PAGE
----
Used a couple of those parsnips I bought, never put any of those in a soup before.  They held up fine but the very nature of the dish means that their particular flavor was lost-melded with the flavors of every other veggie in there:  Carrots, potatoes, onions, Brussels sprouts, and cauliflower.  I spooned some parsnip chunks out individually just to see what I could tell, texture little different from the potatoes, I could tell it wasn’t a carrot by taste but that was about all.

I made the usual loaf of bread to go with the soup.  Used the machine with the basic recipe for white bread but I added lard rather than the butter the recipe called for.  I’m not going to make a  judgement on the basis of a single loaf but I can say that this loaf  turned out just fantastic.  I wish I could say that every loaf I’ve made in this unit turned out just the same but that would not be true.  There have been few outright failures and different loaves have risen differently.  Not sure I can attribute any particular change to a certain thing like bad yeast, or too much flour, or some other technical item-when a loaf fails I generally shrug and make the best of what comes out.  I will be making the next loaf with lard again.

Soup’s on!

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Lamb and Sprouts

Mrs J was rummaging through the big freezer, looking for something for dinner tonight.  She found a corned beef brisket but set it back.  Then she found a bag of lamb chunks that I had put back for more gyros and had forgotten all about.  Lamb sounded good so we thawed it.  Wasn’t sure what to do with it but it never hurts to marinade it so I mixed up a marinade and poured it over the chunks in a plastic bag and refrigerated it while I surfed some recipes.  This one looked pretty good. It was for lamb shanks but it seemed easily adapted for the meat I had.  Do I have pictures?  You betcha!

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Chunky Vegetable Soup

The rain continues, so soup sounds good for the weekend. I’m also going to make a batch of skillet biscuits to go with this. I think the weekend will consist of rain, old movies, a good book and a very warm comforter. The bedding plants will have to wait.

Chunky Vegetable Soup

  • 6 mushrooms, washed & sliced
  • 1 onion, peeled & sliced
  • 2 red potatoes, cubed (peeling opt)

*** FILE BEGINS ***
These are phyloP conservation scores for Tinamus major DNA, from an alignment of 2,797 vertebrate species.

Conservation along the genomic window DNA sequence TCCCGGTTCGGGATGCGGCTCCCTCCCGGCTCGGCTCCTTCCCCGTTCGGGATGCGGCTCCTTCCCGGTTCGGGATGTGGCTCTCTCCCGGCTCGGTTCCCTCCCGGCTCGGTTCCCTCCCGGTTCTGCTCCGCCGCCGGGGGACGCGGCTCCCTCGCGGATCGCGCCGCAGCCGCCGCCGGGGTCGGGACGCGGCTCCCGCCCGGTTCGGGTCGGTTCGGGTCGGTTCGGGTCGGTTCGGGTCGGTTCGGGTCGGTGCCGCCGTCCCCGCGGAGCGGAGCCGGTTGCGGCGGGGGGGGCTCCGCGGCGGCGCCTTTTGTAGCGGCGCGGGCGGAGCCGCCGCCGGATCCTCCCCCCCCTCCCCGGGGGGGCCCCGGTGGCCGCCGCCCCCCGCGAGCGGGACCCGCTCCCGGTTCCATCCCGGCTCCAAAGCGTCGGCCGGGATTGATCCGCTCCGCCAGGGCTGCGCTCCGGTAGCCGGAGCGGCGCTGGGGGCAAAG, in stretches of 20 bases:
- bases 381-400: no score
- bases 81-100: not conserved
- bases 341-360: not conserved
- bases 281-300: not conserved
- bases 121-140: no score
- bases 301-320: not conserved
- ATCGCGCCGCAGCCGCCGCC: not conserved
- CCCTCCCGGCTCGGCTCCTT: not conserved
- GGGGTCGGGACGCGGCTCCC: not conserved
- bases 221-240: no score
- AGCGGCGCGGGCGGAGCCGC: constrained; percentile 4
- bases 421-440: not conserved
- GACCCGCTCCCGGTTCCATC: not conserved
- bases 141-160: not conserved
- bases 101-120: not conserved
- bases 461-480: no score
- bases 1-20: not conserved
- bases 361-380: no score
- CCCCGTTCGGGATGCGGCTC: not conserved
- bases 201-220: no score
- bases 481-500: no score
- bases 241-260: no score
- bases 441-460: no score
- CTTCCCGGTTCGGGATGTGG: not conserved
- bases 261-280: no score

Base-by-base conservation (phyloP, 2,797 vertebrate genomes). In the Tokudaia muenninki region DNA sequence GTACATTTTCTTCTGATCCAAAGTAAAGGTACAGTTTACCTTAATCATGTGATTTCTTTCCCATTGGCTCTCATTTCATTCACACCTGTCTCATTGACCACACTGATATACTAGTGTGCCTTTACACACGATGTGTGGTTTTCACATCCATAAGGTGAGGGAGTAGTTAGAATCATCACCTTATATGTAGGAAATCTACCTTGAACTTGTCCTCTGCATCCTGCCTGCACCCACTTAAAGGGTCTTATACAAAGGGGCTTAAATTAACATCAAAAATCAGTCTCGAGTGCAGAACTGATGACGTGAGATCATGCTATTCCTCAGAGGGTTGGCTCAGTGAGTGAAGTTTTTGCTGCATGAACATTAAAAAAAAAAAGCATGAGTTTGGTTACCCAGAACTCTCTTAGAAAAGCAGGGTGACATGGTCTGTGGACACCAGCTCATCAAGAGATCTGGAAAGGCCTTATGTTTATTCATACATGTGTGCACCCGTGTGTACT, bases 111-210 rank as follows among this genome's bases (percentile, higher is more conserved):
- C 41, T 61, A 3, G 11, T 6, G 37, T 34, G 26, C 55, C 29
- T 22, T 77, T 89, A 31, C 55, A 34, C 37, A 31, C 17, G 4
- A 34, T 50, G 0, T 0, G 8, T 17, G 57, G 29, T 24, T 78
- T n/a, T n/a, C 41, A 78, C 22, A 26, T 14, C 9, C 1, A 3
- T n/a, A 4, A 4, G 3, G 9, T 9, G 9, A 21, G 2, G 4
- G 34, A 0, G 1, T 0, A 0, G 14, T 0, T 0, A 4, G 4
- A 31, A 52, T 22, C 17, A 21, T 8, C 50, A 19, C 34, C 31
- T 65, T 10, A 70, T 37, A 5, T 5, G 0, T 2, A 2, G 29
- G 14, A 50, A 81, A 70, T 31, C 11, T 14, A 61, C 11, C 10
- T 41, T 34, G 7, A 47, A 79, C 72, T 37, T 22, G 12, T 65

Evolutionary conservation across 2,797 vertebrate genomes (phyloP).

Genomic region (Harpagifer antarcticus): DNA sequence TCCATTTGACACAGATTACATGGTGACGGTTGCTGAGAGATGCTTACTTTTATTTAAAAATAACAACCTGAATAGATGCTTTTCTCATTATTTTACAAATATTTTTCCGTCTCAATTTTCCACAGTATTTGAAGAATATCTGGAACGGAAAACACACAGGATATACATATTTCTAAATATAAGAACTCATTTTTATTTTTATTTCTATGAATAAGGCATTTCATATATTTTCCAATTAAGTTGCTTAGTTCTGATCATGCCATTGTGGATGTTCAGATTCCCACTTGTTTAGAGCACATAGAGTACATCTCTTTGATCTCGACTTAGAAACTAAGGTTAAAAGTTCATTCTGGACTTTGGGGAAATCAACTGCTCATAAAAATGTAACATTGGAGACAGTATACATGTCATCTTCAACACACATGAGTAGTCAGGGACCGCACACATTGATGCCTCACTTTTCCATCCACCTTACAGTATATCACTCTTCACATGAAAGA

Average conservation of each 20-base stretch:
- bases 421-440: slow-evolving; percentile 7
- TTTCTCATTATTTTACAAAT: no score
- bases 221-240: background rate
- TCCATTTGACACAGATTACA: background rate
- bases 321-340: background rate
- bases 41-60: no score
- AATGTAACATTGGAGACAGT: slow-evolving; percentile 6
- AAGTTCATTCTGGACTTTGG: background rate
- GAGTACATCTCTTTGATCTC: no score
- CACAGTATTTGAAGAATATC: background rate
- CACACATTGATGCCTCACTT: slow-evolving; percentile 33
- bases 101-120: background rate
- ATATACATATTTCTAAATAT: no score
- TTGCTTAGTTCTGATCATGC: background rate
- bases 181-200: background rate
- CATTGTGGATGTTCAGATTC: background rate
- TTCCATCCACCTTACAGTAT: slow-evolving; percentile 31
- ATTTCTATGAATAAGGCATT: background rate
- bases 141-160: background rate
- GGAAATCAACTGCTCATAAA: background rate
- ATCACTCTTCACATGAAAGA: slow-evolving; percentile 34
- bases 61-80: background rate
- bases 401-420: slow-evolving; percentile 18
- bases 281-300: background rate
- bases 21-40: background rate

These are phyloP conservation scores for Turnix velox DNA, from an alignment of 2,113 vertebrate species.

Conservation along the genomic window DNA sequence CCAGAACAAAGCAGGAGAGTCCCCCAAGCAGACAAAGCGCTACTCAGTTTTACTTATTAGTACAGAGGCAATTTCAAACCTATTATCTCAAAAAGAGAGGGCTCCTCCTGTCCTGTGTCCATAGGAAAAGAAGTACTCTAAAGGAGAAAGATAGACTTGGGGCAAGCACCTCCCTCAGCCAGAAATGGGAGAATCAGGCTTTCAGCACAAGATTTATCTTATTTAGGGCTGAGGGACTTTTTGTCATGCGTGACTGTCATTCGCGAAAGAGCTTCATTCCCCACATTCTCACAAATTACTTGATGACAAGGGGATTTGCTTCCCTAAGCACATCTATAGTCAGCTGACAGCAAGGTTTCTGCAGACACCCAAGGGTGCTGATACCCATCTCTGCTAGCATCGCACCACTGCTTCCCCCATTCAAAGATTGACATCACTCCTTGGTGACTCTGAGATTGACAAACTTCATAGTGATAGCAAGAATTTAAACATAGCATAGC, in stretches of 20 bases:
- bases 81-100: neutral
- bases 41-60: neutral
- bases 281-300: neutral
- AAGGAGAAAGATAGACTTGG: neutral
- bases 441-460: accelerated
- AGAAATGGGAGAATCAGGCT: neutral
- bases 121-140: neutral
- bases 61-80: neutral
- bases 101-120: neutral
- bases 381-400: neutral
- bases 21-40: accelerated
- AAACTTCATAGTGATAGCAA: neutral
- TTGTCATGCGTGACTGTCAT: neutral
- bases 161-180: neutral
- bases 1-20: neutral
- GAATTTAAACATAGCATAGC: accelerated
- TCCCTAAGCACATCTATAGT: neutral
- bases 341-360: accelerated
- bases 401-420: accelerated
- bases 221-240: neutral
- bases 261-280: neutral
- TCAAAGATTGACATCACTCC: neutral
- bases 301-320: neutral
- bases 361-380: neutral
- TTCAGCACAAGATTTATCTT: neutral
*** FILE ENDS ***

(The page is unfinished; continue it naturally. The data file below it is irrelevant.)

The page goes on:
• 8 oz baby carrots
  • 1 turnip, peeled & cubed
  • 15 oz can white beans
  • 14 oz can diced tomatoes
  • 1 tsp crushed garlic
  • 1 tsp basil, crushed
  • ¼ tsp pepper
  • ½ to 1 tsp salt
  • ½ tsp marjoram
  • 32 oz chicken broth
  • 4 cups water
  • 6 oz Ruote (wheel shaped pasta)
  • 4 oz shredded mozzarella

Saucepan or Slow-Cooker

In saucepan, sauté mushrooms and onions in 1 tbsp of butter. Add all ingredients, except cheese, bring to a low boil, reduce heat, cover and let simmer on medium to medium-low for 20-30 minutes. Serve with shredded cheese.

If you are using a Slow-Cooker, add all ingredients, except pasta & cheese, to Slow-Cooker and cook on low for 8-10 hours (check manufacturer’s directions). Add pasta 20 minutes before serving, turn up to high and let boil, uncovered. Once pasta is tender, serve with shredded cheese.

Thursday Night Menu: Slow-Cooker Edition

It has been a whirlwind week and Thursday took me by surprise. But no worries, I figured it out soon enough to dig up a recipe. Someone requested slow-cooker recipes a few weeks back, so I thought I’d do one of those this Thursday. Brunswick Stew is an old family favorite. I think my mom cut it out of the newspaper….in the 60’s!….and still has the original copy. There may even be on old Dear Abby column next to it. It is surprisingly good, even though it has lima beans. I hate lima beans, rates right up there with Brussels sprouts for me (sorry JeffreyW), but I’ve never even thought about eliminating them from this recipe. I’ve always been afraid it would alter the great flavor, so I just eat around them. Granny Smith apples were on sale this week, so Cinnamon Apple Cake it had to be.

On the board tonight:

  1. Brunswick Stew
  2. Corn Bread
  3. Tossed Salad
  4. Cinnamon Apple Cake

Brunswick Stew

  • 1 whole cut-up chicken
  • 2 tsp salt (more as needed)
  • 1 onion, sliced
  • 14 oz can diced tomatoes
  • 6 oz can tomato paste
  • 2 cups chicken broth